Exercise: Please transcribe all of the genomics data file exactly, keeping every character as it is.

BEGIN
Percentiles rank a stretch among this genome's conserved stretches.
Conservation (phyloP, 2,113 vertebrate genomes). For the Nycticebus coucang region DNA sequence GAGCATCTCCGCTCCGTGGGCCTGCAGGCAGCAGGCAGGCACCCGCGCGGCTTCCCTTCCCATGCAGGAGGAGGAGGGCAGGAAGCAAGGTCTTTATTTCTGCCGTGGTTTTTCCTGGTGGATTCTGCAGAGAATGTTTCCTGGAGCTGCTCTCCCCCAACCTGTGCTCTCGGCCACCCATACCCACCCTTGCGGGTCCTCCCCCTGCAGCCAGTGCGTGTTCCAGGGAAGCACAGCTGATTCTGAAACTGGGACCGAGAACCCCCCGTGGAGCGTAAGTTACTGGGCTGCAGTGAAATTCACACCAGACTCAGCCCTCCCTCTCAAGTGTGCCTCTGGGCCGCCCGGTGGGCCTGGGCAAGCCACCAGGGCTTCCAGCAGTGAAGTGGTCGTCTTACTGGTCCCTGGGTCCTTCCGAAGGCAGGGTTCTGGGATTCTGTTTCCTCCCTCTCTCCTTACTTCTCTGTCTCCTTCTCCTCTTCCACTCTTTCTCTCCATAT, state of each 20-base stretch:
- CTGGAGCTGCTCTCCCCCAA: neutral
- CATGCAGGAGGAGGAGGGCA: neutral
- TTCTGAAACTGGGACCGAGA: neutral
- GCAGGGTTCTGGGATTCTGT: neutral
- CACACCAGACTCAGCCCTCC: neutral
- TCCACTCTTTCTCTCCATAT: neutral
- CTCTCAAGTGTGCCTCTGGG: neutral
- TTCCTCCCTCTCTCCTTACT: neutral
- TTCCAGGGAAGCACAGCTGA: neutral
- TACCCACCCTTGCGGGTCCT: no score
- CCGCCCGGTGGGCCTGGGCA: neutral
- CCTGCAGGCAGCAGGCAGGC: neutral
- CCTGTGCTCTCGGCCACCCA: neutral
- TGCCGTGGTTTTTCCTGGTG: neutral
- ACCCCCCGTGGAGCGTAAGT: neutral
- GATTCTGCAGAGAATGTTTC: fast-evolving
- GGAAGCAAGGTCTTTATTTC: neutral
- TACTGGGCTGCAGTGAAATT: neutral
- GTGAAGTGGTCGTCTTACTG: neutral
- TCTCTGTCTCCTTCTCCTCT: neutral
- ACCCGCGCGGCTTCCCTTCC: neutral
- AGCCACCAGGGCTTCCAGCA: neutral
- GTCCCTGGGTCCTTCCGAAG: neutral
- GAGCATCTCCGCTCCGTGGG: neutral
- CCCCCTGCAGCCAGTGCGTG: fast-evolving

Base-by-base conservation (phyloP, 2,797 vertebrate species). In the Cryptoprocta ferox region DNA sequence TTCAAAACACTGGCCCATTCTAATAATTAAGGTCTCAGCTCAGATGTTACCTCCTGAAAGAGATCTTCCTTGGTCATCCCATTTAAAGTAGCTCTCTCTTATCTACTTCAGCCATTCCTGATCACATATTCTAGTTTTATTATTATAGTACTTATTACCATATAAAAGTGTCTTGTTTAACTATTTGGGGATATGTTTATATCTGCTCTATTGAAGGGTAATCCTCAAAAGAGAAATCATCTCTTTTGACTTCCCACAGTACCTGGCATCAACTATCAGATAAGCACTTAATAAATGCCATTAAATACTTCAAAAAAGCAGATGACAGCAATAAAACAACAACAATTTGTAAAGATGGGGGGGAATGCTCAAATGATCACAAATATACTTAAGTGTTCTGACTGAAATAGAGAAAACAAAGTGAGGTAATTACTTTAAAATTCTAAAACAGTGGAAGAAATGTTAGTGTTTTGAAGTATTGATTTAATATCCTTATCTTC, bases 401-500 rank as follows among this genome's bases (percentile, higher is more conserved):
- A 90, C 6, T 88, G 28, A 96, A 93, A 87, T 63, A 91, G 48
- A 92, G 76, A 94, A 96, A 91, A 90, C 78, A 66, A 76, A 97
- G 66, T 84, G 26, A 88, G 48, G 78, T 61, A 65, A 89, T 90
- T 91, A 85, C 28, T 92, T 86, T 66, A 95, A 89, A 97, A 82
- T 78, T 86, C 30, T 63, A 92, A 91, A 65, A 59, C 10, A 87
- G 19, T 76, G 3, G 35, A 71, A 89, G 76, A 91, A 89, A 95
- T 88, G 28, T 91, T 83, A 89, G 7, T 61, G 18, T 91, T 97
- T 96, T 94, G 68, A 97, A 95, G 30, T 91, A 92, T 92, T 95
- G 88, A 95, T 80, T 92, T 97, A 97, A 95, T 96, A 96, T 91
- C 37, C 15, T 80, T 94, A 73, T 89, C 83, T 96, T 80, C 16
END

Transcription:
Percentiles rank a stretch among this genome's conserved stretches.
Conservation (phyloP, 2,113 vertebrate genomes). For the Nycticebus coucang region DNA sequence GAGCATCTCCGCTCCGTGGGCCTGCAGGCAGCAGGCAGGCACCCGCGCGGCTTCCCTTCCCATGCAGGAGGAGGAGGGCAGGAAGCAAGGTCTTTATTTCTGCCGTGGTTTTTCCTGGTGGATTCTGCAGAGAATGTTTCCTGGAGCTGCTCTCCCCCAACCTGTGCTCTCGGCCACCCATACCCACCCTTGCGGGTCCTCCCCCTGCAGCCAGTGCGTGTTCCAGGGAAGCACAGCTGATTCTGAAACTGGGACCGAGAACCCCCCGTGGAGCGTAAGTTACTGGGCTGCAGTGAAATTCACACCAGACTCAGCCCTCCCTCTCAAGTGTGCCTCTGGGCCGCCCGGTGGGCCTGGGCAAGCCACCAGGGCTTCCAGCAGTGAAGTGGTCGTCTTACTGGTCCCTGGGTCCTTCCGAAGGCAGGGTTCTGGGATTCTGTTTCCTCCCTCTCTCCTTACTTCTCTGTCTCCTTCTCCTCTTCCACTCTTTCTCTCCATAT, state of each 20-base stretch:
- CTGGAGCTGCTCTCCCCCAA: neutral
- CATGCAGGAGGAGGAGGGCA: neutral
- TTCTGAAACTGGGACCGAGA: neutral
- GCAGGGTTCTGGGATTCTGT: neutral
- CACACCAGACTCAGCCCTCC: neutral
- TCCACTCTTTCTCTCCATAT: neutral
- CTCTCAAGTGTGCCTCTGGG: neutral
- TTCCTCCCTCTCTCCTTACT: neutral
- TTCCAGGGAAGCACAGCTGA: neutral
- TACCCACCCTTGCGGGTCCT: no score
- CCGCCCGGTGGGCCTGGGCA: neutral
- CCTGCAGGCAGCAGGCAGGC: neutral
- CCTGTGCTCTCGGCCACCCA: neutral
- TGCCGTGGTTTTTCCTGGTG: neutral
- ACCCCCCGTGGAGCGTAAGT: neutral
- GATTCTGCAGAGAATGTTTC: fast-evolving
- GGAAGCAAGGTCTTTATTTC: neutral
- TACTGGGCTGCAGTGAAATT: neutral
- GTGAAGTGGTCGTCTTACTG: neutral
- TCTCTGTCTCCTTCTCCTCT: neutral
- ACCCGCGCGGCTTCCCTTCC: neutral
- AGCCACCAGGGCTTCCAGCA: neutral
- GTCCCTGGGTCCTTCCGAAG: neutral
- GAGCATCTCCGCTCCGTGGG: neutral
- CCCCCTGCAGCCAGTGCGTG: fast-evolving

Base-by-base conservation (phyloP, 2,797 vertebrate species). In the Cryptoprocta ferox region DNA sequence TTCAAAACACTGGCCCATTCTAATAATTAAGGTCTCAGCTCAGATGTTACCTCCTGAAAGAGATCTTCCTTGGTCATCCCATTTAAAGTAGCTCTCTCTTATCTACTTCAGCCATTCCTGATCACATATTCTAGTTTTATTATTATAGTACTTATTACCATATAAAAGTGTCTTGTTTAACTATTTGGGGATATGTTTATATCTGCTCTATTGAAGGGTAATCCTCAAAAGAGAAATCATCTCTTTTGACTTCCCACAGTACCTGGCATCAACTATCAGATAAGCACTTAATAAATGCCATTAAATACTTCAAAAAAGCAGATGACAGCAATAAAACAACAACAATTTGTAAAGATGGGGGGGAATGCTCAAATGATCACAAATATACTTAAGTGTTCTGACTGAAATAGAGAAAACAAAGTGAGGTAATTACTTTAAAATTCTAAAACAGTGGAAGAAATGTTAGTGTTTTGAAGTATTGATTTAATATCCTTATCTTC, bases 401-500 rank as follows among this genome's bases (percentile, higher is more conserved):
- A 90, C 6, T 88, G 28, A 96, A 93, A 87, T 63, A 91, G 48
- A 92, G 76, A 94, A 96, A 91, A 90, C 78, A 66, A 76, A 97
- G 66, T 84, G 26, A 88, G 48, G 78, T 61, A 65, A 89, T 90
- T 91, A 85, C 28, T 92, T 86, T 66, A 95, A 89, A 97, A 82
- T 78, T 86, C 30, T 63, A 92, A 91, A 65, A 59, C 10, A 87
- G 19, T 76, G 3, G 35, A 71, A 89, G 76, A 91, A 89, A 95
- T 88, G 28, T 91, T 83, A 89, G 7, T 61, G 18, T 91, T 97
- T 96, T 94, G 68, A 97, A 95, G 30, T 91, A 92, T 92, T 95
- G 88, A 95, T 80, T 92, T 97, A 97, A 95, T 96, A 96, T 91
- C 37, C 15, T 80, T 94, A 73, T 89, C 83, T 96, T 80, C 16